Remaining in place certainly doesn’t solve all problems. But, as I got up from the log, I resolved to be more like the bluegill, the soil, and the fruit trees on our farm, staying put as if I didn’t have a choice.


Valley Photo Album: Chickens

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A stylish coop that would make any hen proud.

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Our friend Sara playing the pied piper to her flock of chickens.

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A typical variety of home-flock chickens.

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Watering systems vary from home to home.

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You are correct. There is a goat in the picture.

Guess that every third home in the valley keeps a flock of chickens and you would be close. If you were to take a casual drive around they might seem even more common, darting across the road for reasons of their own or scratching in front yards.




In addition to chickens you will see guinea fowl, ducks, turkeys (wild and domestic), geese, and the occasional peafowl.





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A typical set-up for those who still fight cocks for sport.

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A neat and well organized chicken run.

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Our Speckled Sussex rooster.









Some flocks are composed, as ours is, of only one breed. But most are varied collections, freely allowed to breed and mix at will. The vast majority raise the birds to supply household eggs. A few have signs on the road indicating eggs for sale, with a standard price of $2-3 on average.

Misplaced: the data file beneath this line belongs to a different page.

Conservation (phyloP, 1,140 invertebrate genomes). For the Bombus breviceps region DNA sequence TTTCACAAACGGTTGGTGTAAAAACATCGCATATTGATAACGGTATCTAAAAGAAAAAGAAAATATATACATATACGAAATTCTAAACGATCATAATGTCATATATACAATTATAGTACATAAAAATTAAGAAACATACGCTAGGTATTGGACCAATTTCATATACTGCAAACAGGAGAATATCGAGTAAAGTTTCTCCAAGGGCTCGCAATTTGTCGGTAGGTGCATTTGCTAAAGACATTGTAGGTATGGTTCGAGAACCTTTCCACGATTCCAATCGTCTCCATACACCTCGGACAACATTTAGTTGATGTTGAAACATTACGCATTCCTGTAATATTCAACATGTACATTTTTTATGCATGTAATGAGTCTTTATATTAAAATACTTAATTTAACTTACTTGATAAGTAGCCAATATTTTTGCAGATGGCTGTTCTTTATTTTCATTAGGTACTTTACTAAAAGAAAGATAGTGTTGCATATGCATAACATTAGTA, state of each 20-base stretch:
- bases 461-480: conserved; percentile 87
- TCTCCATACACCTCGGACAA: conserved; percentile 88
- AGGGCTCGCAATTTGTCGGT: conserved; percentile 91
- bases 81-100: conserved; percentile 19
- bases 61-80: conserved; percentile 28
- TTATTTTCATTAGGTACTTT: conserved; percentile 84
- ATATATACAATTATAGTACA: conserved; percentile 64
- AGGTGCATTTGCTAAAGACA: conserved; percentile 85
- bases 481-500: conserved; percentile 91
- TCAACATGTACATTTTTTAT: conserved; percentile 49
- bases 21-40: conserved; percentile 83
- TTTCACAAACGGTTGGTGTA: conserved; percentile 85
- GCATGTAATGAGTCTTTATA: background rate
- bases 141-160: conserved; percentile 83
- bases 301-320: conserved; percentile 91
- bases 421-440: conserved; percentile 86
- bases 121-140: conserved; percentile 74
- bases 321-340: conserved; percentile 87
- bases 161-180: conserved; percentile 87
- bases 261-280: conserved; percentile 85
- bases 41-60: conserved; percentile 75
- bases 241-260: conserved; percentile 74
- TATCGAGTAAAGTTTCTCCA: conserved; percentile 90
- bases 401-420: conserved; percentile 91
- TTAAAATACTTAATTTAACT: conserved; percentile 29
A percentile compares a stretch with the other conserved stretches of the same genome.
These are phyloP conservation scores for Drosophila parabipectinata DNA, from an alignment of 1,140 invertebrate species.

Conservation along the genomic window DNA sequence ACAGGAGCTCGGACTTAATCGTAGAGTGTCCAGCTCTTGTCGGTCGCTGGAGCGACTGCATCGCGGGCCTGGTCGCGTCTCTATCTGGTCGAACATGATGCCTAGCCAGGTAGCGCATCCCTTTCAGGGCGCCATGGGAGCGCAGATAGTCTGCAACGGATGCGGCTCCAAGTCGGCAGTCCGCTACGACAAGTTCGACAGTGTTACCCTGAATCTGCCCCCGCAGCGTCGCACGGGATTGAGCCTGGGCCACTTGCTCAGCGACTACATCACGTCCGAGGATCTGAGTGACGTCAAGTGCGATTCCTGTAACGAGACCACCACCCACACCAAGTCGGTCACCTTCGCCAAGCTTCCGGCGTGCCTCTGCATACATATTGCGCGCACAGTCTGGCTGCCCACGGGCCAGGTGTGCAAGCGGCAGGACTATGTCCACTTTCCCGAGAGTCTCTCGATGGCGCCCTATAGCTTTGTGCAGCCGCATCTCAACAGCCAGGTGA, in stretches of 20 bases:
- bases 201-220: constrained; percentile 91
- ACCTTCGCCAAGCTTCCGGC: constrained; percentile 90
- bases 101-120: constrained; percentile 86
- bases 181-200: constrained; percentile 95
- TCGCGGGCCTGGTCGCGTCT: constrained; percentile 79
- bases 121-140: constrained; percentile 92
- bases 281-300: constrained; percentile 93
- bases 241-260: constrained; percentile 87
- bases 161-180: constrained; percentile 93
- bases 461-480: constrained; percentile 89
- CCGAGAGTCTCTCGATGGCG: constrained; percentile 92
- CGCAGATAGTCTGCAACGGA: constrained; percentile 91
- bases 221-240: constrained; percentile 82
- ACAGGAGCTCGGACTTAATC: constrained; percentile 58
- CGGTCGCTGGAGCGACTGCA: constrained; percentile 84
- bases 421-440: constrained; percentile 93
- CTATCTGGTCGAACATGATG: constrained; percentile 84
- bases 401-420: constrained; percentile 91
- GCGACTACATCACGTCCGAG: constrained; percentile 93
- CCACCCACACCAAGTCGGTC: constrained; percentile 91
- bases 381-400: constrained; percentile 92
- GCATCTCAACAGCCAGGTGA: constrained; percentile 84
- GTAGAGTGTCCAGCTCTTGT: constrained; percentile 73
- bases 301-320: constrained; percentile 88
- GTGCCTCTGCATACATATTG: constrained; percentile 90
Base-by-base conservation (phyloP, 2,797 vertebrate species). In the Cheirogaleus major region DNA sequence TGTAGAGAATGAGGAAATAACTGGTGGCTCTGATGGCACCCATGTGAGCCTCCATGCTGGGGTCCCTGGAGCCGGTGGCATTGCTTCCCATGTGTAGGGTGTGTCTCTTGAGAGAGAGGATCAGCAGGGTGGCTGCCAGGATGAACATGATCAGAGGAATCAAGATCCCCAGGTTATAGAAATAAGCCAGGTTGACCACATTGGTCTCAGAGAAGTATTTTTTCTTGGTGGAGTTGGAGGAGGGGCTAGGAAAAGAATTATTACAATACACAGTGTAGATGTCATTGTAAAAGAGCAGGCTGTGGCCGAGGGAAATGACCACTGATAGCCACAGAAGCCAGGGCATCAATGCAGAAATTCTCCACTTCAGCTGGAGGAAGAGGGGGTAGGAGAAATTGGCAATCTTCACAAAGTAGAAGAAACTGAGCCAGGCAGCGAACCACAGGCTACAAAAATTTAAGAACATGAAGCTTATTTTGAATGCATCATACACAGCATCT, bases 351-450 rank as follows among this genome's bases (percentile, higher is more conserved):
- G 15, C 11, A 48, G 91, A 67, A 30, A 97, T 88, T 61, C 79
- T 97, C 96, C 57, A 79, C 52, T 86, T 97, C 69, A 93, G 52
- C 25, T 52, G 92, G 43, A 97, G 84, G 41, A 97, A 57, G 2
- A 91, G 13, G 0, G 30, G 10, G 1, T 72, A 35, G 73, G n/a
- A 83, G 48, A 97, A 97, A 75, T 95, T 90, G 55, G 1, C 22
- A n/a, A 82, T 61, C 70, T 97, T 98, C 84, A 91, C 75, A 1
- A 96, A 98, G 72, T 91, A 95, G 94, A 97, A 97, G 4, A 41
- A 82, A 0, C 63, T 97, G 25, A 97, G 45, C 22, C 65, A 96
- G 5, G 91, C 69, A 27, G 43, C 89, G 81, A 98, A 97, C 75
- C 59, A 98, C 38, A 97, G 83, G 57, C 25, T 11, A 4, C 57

Many raise chickens for the table and the pot. A few, like Heidi over the hill, offer sanctuary to the birds for their natural lives or until a fox intervenes.





And there are some dozens of homes South of the River with the tell-tale pitched roof housing fighting cocks in the front yard or out back.





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One of our hens setting on a clutch of eggs.





But there are no commercial egg or broiler operations in this region of self-sufficiency.











The birds are housed in traditional coops, makeshift pens or no enclosure at all. But most are let out for the day to peck and live as their ancestors have done for thousands of years. A true partner in the lives of our species.


Reading this weekend: a fascinating work on sustainable agriculture, dealing with depleted soils and combating poor farming practices that threaten the stability of the country and the government. Of course I’m speaking of the 2000 year-old, 12 volume study of Roman agriculture by Columella.

Three Hopeful Steps to Feeding the Planet by Feeding Yourself

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Our front porch where we spend a lot of our down time.